A Meat and Three Primer

I’m not a Southerner. I’m not a Yankee. I come from the Midwest originally, which means when it comes down to it, I’m nothing.

When you’re nothing, it is easy for the little things to impress you. Long Island accents. California avacado-eaters. People who love the Red Sox.

I moved to the South in 1997. I fell in love with the BBQ. I fell in love with the music. Blues from the MIssissippi Delta, banjo-pickin’ from the Carolina moutains, Zydeco from the dirty floors of Bourbon Street. It all took this little nothing and wrapped him in southern cloth and called him a convert.

All of this brings me to why I’m covering my keyboard (owned by a large corporation which probably doesn’t like the idea very much) with grease.

In the South, you know you’re about to eat very well (and very badly) if you pull a muscle while carrying your lunch in from the car. I figure my lunch today weighed about as much as my dog. It (the lunch, not my dog) came from a joint that is more a genre than a food place.

Around here (and maybe in other places I haven’t visited) they call them “Meat and 3’s.” In short, you get a meat and three sides for a set price. In my case today $4.65.

They’re everywhere. Some are good, some are bad. The one near my office is an institution. McBee’s Diner. Mrs. McBee (and that’s MACK-bee, by the way) hooks me up whenever I walk in. “Get that Newsman a bigger breast,” she says. Frankly, they’re probably big enough as it is.

Inside the heavy styrofoam box (no earth-friendly wax paper in this place): a fried chicken breast big enough to injure a small child; green beans that had been cooking so long that they were actually afraid of the pastic fork; mac and cheese (none of that Kraft powder cheese); and the delicacy, fried okra.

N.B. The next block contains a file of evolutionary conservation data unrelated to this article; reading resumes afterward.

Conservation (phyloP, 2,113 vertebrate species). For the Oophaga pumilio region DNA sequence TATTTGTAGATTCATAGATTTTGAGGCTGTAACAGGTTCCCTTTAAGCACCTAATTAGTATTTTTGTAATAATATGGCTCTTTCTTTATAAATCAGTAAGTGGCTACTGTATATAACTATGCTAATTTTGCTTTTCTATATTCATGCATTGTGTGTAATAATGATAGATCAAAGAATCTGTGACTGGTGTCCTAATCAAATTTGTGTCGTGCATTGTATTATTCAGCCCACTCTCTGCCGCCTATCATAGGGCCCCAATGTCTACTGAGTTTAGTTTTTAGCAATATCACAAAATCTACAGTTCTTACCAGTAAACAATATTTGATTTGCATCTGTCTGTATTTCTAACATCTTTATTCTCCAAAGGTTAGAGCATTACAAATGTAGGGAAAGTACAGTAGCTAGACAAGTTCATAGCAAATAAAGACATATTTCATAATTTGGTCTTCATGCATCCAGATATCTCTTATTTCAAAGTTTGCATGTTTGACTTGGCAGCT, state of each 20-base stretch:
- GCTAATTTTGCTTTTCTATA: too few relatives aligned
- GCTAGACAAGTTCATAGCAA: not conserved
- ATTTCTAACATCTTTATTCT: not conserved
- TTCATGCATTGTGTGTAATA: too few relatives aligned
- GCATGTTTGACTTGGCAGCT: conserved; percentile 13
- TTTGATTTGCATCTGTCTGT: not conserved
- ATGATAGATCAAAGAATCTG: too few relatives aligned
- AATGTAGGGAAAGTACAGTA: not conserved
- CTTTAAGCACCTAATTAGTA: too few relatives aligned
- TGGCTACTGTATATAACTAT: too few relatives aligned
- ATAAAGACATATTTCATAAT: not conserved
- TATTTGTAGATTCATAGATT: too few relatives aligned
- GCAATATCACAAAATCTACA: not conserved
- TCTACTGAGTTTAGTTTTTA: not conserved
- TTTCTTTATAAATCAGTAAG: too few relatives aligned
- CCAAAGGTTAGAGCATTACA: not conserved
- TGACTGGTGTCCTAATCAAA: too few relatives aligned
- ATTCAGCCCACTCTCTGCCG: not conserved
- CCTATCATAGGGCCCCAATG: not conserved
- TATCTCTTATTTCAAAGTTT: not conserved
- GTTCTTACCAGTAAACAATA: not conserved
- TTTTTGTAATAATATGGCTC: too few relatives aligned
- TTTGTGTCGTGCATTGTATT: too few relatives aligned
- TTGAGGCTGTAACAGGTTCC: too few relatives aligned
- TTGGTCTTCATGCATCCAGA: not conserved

Here’s the mark of a fine southern meal: If when you finish, your paper napkin has so much grease on it that it is transparent, you’re eating well.

I heard somewhere that southerners have a greater risk of heart disease and Yankee’s have a better chance of dying becuase of work-related stress.

I’m not worried, though. I’m nothing.

Wait. I take it back. I am SOMETHING.

I am full.

Brad Willis

Brad Willis is a writer based in Greenville, South Carolina. Willis spent a decade as an award-winning broadcast journalist. He has worked as a freelance writer, columnist, and professional blogger since 2005. He has also served as a commentator and guest on a wide variety of television, radio, and internet shows.

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